Terroni has been serving up some of the best southern Italian fare in Los Angeles at its West Hollywood location since 2007, and the success of its Toronto-based restaurant gave birth to a second downtown location which opened in Jun. Upon entering, the warm staff provides comfortable and unintimidating service. The establishment itself is quite large, with high and elaborate ceilings, many sleek wooden tables and even an upstairs area with a wine cellar. Six thousand square feet provides more than enough space to turn this former 1920s L.A. National Bank headquarters into a contemporary restaurant.
The sound of plates and utensils clinking complements modern, beating music playing in the background. Suited businessmen enjoy their meals while aspiring actors attend to them. Customers can also learn more about the restaurant by reading its very own Terroni magazine. It contains information on the people behind Terroni, and even includes a page of cleverly written statistics including: “Percentage of employees that sport tattoos: 98.7%,” and “Percentage of staff who wouldn’t kick David Beckham out of bed: 100%.” Terroni obviously caters to hip and well-to-do individuals.
The menu consists of a wide variety of southern Italian specialties. Once you look past the elaborate Italian words, it can be easily broken down into pasta, pizza and salad, as well as meat and fish, such as the raw prosciutto and orso lunch. Of course, the important decision of what to order is aided by the presence of sliced bread (baked fresh daily in the kitchen) as well as a smooth but pungent olive oil imported straight from Italy. The caprese salad is an ideal starter that highlights Terroni’s fresh ingredients. The plate comes piled with basil, arugula, succulent tomato slices and moist buffalo mozzarella all tossed in a vinaigrette.
As a main course, the tagliatelle al ragu is recommended. The pasta is made on site and has just the right amount of beef bolognese and deliciously melted parmesan cheese on top. The margherita pizza is made the authentic Italian way — lots of sauce, a thin rustic crust and patches of fresh mozzarella cheese — all with the signature basil leaf right in the center. A 12-inch pizza might seem like too much for one person, but do not be deceived. The pizza is pretty thin and can easily be consumed by a single customer with a hearty appetite.
As for those who try to avoid carbs, the filetto di branzino is a sea bass grilled to perfection accompanied by a medley of diced peppers, zucchini and eggplant. Even for those who usually shy away from seafood on a menu, this meal is pretty satisfying and is worth taking a chance on. The sea bass has a slight outer crunch covering the incredibly tender meat that avoids tasting too fishy.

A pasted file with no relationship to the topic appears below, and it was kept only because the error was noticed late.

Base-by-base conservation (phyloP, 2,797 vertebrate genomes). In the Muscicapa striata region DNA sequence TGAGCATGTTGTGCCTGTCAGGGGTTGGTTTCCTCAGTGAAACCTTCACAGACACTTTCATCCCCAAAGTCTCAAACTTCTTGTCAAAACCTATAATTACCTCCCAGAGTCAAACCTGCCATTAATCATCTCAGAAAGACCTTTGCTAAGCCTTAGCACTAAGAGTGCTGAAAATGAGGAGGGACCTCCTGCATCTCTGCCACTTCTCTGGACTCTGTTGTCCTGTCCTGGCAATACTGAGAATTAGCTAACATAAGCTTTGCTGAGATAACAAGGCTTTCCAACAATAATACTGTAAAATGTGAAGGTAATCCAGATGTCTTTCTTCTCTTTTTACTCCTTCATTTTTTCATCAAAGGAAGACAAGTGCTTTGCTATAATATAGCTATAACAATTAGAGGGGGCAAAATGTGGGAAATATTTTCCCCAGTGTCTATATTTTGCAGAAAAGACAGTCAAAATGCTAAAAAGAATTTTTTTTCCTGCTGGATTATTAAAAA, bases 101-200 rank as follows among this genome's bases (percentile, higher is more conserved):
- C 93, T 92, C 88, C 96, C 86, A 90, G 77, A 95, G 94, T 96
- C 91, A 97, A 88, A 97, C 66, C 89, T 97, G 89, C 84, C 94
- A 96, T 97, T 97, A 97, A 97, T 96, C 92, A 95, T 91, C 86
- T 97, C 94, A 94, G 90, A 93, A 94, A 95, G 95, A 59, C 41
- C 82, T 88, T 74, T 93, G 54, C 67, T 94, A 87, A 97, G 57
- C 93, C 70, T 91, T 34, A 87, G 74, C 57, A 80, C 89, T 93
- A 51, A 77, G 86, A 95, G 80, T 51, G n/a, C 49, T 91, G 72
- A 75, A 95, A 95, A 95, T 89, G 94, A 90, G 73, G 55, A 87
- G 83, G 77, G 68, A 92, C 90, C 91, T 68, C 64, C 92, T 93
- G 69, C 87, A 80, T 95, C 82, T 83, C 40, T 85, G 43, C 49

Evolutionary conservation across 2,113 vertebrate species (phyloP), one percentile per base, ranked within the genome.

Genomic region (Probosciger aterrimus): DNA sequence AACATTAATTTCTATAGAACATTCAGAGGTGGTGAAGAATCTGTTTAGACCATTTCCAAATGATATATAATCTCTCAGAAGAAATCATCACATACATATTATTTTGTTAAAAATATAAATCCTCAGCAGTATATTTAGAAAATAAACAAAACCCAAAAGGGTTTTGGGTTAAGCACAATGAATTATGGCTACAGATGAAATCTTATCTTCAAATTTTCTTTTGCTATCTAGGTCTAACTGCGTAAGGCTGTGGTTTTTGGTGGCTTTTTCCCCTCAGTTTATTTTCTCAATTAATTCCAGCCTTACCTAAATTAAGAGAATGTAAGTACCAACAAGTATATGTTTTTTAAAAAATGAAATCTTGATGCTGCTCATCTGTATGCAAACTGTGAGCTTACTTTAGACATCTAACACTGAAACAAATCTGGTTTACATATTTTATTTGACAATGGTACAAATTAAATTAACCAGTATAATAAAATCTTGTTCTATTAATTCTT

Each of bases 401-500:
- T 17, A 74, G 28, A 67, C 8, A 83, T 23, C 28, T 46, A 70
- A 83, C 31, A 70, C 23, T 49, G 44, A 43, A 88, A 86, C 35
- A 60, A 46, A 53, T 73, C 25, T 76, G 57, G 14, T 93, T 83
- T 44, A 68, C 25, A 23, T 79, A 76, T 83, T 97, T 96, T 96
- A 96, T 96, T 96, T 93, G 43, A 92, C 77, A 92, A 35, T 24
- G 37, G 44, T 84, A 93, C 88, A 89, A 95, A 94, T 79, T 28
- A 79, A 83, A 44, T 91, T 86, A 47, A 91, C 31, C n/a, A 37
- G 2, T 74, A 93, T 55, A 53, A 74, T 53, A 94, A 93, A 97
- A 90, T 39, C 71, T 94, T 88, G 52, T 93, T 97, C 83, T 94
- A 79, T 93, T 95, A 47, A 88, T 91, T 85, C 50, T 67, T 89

Once tasted, it is clear that all of Terroni’s entrees are prepared with the highest of standards, but dessert elevates the experience to the next level. The dessert menu ranges from classic ice cream to a rich flourless chocolate cake. The most remarkable of the desserts are the Nutella fritters — yes, Nutella fritters. This dessert is the stuff of dreams — fried crispy balls of dough covered in sugar and cut in half with a warm dollop of Nutella sandwiched in between. As if this wasn’t mind-blowing enough, these four fritters are served with a scoop of Nutella ice cream. The beloved hazelnut chocolate spread was not overwhelming, and the flavor was balanced out with the sweet fried dough balanced out the flavor, the ice cream serving as a cool and creamy complement.
At the end of the day, though, the amazing experience that is Terroni comes at a high price, most dishes average between $15 and $20. This is not exactly ideal for a college student on a budget. Terroni, however, serves as the perfect place to take a friend for an upscale birthday dinner or to take family when they come visit. For a nice occasion or for those willing to splurge a little extra, it is surely worth it. Though it has only been open for a couple of months, Terroni will likely be bustling for months to come.
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